Karen shared that she reads whatever she can get her hands on. Lately, she's been focusing on reading a lot of American authors, particularly authors of domestic thrillers. Her editor has told her that her books actually fit better into that sub genre of crime fiction, so now she wants to see what the genre is all about! That being said, Karen noted that she definitely feels it's crucial to define your own voice as a writer—if you let yourself start to imitate the books you're reading, what you're writing won't be any good, because it isn't your original voice.
Louise feels more in line with Jussi's approach to writing. She has the same concern—she feels that if you love a crime novel, you can love it so much that without even noticing, it can start to influence your own work. Not because you mean to copy or imitate someone else's writing, but just because you love it so much and your brain is so steeped in that book's world that it can have an influence on your own work.
Katrine was in agreement with Louise. She felt that it's really true—you can be influenced by everything around you without noticing. When she's writing the first draft of her books, she doesn't read anything else to prevent this exact thing from happening. At first, when she started writing, she was reading Donna Tartt at the same time, and she noticed that her writing became more and more like Tartt's—with very long, descriptive sentences. But Katrine said that during this phase, her writing was truly boring, because it just doesn't work to write like someone else! You have to stay away from writing in a voice that isn't your own—it's all about finding your own voice, and then your story will click.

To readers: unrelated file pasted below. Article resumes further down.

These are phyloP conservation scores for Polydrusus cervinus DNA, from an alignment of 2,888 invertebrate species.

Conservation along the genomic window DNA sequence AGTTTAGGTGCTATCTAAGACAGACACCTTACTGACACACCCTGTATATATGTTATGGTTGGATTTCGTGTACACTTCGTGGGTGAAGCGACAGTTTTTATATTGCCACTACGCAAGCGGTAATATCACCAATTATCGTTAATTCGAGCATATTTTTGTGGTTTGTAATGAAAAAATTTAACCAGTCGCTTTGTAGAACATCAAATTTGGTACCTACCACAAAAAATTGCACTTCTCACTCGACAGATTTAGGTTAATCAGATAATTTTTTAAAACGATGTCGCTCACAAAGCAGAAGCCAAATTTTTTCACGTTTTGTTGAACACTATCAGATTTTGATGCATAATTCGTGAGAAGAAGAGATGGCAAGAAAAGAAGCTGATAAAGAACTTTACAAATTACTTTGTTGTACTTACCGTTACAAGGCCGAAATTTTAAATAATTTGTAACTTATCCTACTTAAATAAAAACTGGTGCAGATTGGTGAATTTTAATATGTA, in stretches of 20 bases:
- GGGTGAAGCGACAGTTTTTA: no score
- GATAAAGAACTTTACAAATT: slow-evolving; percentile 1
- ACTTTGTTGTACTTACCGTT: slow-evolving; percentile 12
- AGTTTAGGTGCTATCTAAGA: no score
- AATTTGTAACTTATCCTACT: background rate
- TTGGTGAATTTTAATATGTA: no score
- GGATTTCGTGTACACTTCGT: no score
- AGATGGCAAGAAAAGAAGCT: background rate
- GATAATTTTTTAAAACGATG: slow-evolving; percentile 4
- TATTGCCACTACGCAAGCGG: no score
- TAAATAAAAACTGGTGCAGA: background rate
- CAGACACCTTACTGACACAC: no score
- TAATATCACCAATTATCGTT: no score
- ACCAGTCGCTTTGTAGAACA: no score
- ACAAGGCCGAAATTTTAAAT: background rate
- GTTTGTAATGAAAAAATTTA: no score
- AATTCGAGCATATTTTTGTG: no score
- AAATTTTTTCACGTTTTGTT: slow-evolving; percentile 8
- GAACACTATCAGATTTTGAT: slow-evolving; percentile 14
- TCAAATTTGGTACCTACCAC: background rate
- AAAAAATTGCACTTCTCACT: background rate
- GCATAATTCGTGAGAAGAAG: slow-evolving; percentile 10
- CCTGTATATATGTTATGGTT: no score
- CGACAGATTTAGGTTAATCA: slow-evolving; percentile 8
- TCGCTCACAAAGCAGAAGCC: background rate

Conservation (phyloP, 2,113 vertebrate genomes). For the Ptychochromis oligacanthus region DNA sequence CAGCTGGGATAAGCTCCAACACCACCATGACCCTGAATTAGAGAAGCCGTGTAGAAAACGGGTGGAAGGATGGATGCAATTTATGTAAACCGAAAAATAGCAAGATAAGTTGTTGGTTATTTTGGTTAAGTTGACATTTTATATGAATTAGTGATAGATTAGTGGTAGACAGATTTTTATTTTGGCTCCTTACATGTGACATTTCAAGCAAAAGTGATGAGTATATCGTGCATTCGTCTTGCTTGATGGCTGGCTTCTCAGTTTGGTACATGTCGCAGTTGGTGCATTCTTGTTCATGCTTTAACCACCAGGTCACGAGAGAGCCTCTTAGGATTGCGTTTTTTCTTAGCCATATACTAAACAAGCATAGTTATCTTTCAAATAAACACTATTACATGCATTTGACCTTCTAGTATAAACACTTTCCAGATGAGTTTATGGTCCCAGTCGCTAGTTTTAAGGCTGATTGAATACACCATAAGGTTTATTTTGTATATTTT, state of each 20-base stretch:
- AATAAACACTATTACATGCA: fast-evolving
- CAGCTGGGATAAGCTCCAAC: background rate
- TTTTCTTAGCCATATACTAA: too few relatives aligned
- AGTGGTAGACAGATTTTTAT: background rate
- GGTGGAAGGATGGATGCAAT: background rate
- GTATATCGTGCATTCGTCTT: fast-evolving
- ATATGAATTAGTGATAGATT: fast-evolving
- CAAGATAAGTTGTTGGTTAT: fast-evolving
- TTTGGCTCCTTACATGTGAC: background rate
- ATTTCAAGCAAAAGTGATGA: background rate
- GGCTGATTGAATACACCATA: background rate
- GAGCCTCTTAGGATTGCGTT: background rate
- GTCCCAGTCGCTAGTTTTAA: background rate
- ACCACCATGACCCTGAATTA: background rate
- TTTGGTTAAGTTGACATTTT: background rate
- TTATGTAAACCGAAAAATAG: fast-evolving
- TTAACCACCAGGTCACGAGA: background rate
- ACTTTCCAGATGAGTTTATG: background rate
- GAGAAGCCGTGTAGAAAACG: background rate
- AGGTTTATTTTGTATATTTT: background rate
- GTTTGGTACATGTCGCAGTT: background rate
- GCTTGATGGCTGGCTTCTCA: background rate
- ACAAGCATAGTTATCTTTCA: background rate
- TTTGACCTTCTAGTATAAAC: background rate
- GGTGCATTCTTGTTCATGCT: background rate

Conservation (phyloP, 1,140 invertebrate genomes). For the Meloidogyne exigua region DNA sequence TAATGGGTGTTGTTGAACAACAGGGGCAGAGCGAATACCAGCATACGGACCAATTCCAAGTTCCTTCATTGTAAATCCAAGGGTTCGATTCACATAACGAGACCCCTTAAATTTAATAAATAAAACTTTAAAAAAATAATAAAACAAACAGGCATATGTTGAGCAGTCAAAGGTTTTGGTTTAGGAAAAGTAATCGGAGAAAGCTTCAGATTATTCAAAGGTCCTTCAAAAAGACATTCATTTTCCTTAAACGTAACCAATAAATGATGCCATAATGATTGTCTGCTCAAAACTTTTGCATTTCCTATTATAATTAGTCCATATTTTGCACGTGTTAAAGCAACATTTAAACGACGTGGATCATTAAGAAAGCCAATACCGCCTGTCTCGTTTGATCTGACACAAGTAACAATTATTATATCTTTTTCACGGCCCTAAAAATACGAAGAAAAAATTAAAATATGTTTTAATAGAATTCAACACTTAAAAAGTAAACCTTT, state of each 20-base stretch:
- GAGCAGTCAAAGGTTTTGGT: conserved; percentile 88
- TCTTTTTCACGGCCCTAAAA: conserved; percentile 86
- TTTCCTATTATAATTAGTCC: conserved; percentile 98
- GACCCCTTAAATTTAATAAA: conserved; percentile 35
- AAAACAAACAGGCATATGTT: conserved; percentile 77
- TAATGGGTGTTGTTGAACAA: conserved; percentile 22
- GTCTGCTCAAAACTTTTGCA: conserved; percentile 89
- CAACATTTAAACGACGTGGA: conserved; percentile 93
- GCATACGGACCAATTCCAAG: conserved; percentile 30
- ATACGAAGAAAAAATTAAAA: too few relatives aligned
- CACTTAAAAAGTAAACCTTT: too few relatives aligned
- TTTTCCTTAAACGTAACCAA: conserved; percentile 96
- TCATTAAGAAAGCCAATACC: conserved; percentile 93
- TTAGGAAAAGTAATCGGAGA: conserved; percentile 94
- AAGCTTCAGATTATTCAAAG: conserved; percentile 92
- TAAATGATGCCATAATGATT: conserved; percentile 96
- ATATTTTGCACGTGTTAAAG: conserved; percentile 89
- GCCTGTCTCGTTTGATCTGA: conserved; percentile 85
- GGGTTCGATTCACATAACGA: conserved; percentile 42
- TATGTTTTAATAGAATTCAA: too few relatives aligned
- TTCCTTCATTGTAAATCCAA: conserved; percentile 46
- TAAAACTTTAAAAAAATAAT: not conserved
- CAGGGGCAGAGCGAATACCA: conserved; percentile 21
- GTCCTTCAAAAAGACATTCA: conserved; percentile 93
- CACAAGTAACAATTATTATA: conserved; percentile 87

I had such a great time at this breakfast! The authors gave such great bits of insight into their writing processes, and it was a great setting in which to meet them and learn a little bit about them. Along with meeting these fantastic authors, I also got to meet a number of Danish bloggers, which was an added bonus. I was blown away by how welcoming the authors, organizers, and bloggers were—I felt right at home, and truly appreciated their kindness. Thank you so much to People’sPress for inviting me to this event!
Last but certainly not least: as promised, below you'll find more information about Katrine Engberg - remember her name, I expect you'll be hearing all about her here in the US soon!
Plus, as a bonus: you can read about Karen Strandbygaard's domestic thriller in English here!
Learn More: Katrine Engberg
Katrine Engberg (b. 1975) had already attained the status of acclaimed dancer and choreographer when she made her writer’s debut as a non-fiction author in 2006. Engberg has continued to contribute to the Arts since, both as a director and a choreographer, working within television and theatre. Her authorship has likewise blossomed into one full of sensitive portrayals and ingeniously intertwined plot threads. The Courser is Katrine Engberg’s first crime fiction novel, and the start of a new series hailed for its artful originality.
About THE COURSER:
A young woman is discovered brutally murdered in her home, a pattern carved into her face. Police Sergeants Jeppe Kørner and Anette Werner of the Copenhagen Police are assigned to the case. A link is quickly established between the murder victim – Julie Stender – and her landlady, Esther de Laurenti. Seeing in Julie a shade of her own carefully hidden past, the older woman has used Julie as a character in her still unfinished mystery novel. Something that resulted in the young woman’s death both on and off paper.
But when the evidence points to Esther being the focus of a game of vengeance rather than their killer, Police Sergeants Jeppe and Anette must go back into the two womens’ pasts to uncover the secret that made them targets of not only a killer bent on revenge, but the puppet-master who has been pulling his strings all along.
Katrine Engberg’s debut novel The Courser is a finely wrought work of chilling suspense, full of sinister twists and sensitively portrayed human fates. The novel is the first in a trilogy featuring the Police Sergeants Jeppe Kørner and Anette Werner.
To learn more about Katrine and read an English sample of THE COURSER, visit her agent's website: http://www.salomonssonagency.se/books/krokodillevogteren.